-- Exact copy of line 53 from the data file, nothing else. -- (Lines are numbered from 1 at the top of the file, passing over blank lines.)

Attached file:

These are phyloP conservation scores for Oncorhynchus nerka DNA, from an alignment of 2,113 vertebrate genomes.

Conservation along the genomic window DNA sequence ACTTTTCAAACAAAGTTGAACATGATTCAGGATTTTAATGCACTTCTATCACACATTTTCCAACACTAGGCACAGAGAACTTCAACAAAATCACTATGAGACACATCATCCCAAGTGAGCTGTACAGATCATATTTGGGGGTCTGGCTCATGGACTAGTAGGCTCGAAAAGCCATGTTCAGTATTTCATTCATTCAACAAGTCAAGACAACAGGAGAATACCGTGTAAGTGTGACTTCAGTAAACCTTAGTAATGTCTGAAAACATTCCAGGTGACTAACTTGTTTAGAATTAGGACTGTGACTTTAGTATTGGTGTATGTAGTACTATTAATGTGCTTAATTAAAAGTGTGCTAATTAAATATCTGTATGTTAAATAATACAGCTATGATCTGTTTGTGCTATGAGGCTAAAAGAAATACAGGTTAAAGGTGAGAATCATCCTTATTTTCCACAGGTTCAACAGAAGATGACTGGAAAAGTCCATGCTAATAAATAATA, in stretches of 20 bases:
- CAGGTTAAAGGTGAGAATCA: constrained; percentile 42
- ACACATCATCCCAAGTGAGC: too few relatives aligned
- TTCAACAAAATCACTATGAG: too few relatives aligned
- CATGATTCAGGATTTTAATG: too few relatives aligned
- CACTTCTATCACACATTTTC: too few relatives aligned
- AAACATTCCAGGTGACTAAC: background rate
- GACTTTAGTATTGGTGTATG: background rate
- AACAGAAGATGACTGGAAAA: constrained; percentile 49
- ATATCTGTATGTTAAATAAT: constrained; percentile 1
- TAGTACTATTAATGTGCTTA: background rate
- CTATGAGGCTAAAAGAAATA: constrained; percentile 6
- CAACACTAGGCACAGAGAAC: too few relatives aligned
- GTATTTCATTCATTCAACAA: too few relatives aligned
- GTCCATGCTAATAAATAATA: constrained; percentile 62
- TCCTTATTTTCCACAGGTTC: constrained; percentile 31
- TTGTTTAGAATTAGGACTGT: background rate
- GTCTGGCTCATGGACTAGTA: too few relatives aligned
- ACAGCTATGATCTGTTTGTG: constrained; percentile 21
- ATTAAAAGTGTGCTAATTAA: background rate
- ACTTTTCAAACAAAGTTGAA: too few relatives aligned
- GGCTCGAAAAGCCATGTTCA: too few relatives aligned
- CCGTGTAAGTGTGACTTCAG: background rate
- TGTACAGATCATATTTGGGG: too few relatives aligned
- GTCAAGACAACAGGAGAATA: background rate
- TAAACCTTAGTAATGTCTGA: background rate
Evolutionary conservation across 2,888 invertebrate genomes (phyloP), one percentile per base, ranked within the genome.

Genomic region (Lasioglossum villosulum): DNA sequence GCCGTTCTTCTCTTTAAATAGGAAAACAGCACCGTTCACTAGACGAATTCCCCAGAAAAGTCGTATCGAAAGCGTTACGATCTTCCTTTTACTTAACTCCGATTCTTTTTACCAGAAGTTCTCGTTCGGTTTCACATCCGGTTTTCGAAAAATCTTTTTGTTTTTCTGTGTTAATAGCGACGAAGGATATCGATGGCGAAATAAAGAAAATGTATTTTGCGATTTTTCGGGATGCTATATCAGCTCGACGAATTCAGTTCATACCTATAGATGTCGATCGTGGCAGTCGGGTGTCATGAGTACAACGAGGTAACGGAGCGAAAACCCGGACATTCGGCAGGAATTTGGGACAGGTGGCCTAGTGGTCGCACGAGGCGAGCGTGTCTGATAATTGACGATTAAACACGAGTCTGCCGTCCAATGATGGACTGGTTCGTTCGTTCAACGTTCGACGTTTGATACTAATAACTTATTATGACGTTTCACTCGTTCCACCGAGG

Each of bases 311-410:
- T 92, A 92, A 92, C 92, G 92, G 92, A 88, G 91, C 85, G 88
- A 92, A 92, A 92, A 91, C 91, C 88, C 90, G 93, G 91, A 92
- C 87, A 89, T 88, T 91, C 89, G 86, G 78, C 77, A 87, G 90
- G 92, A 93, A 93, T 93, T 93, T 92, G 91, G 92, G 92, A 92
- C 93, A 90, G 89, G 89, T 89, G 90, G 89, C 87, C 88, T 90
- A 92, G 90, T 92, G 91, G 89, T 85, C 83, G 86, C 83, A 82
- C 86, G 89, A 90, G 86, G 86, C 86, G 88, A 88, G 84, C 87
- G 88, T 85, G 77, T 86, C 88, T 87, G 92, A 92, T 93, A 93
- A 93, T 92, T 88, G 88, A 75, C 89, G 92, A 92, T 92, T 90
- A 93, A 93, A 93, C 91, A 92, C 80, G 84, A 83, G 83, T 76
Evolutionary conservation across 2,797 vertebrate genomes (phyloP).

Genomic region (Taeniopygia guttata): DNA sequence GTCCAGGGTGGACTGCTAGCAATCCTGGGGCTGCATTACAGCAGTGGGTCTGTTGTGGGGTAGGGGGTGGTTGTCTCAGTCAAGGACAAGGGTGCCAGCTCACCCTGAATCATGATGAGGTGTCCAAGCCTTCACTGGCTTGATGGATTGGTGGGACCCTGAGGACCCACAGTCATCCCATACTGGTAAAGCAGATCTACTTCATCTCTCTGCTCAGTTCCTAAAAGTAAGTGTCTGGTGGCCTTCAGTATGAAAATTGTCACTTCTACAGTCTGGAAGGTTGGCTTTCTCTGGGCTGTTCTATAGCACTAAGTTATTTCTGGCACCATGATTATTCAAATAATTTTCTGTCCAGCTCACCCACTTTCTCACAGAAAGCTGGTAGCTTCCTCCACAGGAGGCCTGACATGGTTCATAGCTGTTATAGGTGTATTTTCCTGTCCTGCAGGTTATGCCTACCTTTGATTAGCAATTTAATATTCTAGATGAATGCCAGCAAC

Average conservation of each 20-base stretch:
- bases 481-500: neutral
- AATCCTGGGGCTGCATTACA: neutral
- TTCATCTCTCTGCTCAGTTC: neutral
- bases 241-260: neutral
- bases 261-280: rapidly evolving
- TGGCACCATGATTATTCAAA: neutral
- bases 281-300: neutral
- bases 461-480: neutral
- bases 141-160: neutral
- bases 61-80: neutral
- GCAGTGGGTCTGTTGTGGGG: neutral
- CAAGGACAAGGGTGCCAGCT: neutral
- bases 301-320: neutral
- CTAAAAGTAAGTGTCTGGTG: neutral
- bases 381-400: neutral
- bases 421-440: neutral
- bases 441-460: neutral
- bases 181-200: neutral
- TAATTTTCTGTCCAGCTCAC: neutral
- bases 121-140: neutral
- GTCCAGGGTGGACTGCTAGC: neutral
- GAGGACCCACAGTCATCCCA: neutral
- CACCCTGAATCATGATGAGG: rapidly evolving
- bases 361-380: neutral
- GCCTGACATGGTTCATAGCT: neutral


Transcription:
- bases 61-80: neutral